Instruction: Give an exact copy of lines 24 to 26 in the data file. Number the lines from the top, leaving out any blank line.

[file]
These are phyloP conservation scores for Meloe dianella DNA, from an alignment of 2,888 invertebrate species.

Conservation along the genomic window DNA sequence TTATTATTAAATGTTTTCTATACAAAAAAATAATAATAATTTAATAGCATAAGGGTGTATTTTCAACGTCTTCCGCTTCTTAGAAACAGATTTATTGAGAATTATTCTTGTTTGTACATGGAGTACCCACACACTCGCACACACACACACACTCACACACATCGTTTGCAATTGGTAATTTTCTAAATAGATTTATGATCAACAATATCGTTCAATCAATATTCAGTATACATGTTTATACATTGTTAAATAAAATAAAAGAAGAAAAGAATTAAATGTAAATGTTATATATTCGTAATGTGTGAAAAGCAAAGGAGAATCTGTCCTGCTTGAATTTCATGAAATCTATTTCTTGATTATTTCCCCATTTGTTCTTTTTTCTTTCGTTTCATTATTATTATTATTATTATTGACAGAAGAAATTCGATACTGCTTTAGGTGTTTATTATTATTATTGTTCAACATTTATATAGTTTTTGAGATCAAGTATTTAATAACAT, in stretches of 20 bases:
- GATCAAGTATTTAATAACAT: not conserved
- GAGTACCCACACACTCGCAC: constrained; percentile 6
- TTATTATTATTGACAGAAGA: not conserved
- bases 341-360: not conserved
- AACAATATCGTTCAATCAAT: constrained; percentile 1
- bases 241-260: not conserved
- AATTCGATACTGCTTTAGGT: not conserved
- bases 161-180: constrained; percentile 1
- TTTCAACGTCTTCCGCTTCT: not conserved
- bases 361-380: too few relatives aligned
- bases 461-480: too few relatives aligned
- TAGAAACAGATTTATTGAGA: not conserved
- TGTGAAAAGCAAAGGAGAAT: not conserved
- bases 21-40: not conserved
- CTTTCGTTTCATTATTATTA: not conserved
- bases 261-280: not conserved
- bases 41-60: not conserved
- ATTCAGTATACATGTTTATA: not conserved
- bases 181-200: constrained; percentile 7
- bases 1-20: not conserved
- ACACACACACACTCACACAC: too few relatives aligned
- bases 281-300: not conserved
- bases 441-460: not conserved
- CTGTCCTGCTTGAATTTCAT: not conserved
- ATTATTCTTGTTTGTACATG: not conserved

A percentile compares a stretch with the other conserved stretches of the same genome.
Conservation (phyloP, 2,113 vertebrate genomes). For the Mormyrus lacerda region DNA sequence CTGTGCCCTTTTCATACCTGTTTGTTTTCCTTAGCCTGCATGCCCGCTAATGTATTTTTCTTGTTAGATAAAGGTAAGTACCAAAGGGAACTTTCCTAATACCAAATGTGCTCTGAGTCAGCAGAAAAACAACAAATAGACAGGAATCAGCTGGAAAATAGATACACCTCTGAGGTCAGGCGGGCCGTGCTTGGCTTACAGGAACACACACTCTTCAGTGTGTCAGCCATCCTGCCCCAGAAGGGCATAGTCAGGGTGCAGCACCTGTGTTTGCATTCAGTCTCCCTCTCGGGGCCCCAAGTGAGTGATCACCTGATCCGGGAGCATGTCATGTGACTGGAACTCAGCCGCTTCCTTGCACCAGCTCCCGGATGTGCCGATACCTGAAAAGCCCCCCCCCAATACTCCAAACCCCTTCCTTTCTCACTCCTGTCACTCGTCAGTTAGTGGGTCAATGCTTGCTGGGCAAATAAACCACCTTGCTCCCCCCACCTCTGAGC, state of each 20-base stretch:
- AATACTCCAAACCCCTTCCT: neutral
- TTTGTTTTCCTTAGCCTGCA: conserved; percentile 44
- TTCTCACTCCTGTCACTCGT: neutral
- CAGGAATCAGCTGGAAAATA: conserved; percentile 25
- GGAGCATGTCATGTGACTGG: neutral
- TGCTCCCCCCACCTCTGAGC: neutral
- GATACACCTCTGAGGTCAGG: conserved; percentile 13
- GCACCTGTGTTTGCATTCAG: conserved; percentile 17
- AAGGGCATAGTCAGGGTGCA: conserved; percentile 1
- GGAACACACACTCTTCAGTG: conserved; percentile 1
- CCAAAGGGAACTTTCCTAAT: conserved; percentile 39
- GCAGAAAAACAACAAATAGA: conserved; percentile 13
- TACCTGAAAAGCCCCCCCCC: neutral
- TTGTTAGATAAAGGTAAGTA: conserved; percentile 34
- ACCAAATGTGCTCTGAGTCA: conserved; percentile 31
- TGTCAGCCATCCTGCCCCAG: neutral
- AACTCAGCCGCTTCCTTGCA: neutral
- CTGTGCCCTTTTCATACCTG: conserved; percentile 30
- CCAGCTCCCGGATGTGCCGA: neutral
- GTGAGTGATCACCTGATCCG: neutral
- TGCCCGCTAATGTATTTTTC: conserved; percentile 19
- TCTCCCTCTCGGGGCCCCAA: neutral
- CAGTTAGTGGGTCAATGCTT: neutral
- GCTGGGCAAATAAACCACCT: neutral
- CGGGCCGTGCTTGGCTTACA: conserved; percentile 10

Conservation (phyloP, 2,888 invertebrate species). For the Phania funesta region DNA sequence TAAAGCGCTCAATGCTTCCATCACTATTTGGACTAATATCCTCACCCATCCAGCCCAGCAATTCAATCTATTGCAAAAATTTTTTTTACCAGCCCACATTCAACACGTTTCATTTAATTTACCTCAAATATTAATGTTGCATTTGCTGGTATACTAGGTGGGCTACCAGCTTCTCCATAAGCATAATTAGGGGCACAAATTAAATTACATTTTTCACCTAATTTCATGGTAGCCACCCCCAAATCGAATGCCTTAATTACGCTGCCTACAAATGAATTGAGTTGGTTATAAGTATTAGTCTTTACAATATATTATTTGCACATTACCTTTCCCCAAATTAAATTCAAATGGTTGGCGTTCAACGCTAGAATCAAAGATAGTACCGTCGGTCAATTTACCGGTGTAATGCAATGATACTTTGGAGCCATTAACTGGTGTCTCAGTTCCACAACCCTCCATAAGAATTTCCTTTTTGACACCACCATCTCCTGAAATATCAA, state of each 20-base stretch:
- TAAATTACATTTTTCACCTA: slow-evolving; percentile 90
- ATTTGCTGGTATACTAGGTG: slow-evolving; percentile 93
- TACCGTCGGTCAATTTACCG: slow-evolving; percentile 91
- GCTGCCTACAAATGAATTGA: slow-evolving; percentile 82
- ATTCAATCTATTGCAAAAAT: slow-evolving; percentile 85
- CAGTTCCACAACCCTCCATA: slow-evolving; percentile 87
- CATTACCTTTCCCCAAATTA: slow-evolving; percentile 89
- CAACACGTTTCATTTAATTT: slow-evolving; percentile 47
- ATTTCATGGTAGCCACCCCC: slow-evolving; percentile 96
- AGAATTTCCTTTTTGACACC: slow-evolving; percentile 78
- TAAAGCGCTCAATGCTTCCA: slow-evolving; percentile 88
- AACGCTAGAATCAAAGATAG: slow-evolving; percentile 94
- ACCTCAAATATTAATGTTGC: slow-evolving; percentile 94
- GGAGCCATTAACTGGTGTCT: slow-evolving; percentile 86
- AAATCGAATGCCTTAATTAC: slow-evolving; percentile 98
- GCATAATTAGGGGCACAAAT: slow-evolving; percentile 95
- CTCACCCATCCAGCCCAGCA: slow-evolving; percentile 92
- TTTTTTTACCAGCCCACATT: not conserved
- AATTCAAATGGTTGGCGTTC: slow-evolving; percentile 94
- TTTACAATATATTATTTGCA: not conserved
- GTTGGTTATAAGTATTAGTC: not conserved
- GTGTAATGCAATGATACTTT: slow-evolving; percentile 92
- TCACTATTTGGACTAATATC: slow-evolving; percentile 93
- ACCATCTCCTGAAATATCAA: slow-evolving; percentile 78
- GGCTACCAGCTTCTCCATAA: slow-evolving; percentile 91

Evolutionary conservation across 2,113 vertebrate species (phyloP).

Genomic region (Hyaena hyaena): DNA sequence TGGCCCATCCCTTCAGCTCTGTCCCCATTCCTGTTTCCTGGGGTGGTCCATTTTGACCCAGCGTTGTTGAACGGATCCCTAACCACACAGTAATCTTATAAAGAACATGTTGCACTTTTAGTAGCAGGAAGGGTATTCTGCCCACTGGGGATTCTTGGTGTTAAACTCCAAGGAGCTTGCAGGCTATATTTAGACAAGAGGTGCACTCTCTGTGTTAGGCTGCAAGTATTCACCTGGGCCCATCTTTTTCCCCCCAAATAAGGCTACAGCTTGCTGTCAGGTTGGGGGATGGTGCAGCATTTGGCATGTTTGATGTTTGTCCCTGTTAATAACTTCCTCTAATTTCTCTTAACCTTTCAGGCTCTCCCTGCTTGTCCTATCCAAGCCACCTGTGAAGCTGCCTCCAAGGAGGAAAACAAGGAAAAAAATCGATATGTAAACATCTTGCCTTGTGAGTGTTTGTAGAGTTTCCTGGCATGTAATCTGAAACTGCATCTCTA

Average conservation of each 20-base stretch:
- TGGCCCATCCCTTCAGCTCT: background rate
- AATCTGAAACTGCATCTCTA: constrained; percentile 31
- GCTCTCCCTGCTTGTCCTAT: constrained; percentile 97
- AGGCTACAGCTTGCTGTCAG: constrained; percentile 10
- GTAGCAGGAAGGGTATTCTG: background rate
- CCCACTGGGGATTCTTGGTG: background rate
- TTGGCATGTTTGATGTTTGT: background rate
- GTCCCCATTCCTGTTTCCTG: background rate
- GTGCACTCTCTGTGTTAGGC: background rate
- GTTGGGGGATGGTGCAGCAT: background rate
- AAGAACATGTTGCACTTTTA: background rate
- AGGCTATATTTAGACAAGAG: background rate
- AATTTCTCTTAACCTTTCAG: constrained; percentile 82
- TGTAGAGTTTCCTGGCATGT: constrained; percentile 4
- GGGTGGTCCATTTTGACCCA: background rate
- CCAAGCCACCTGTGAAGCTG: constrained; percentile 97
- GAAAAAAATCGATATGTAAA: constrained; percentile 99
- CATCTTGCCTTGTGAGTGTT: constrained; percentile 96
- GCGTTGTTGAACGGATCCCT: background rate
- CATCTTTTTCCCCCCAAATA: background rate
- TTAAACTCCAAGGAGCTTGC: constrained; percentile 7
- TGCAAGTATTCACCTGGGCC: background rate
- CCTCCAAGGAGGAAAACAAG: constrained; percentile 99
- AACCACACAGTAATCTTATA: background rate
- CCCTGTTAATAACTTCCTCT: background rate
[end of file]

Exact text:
- bases 281-300: not conserved
- bases 441-460: not conserved
- CTGTCCTGCTTGAATTTCAT: not conserved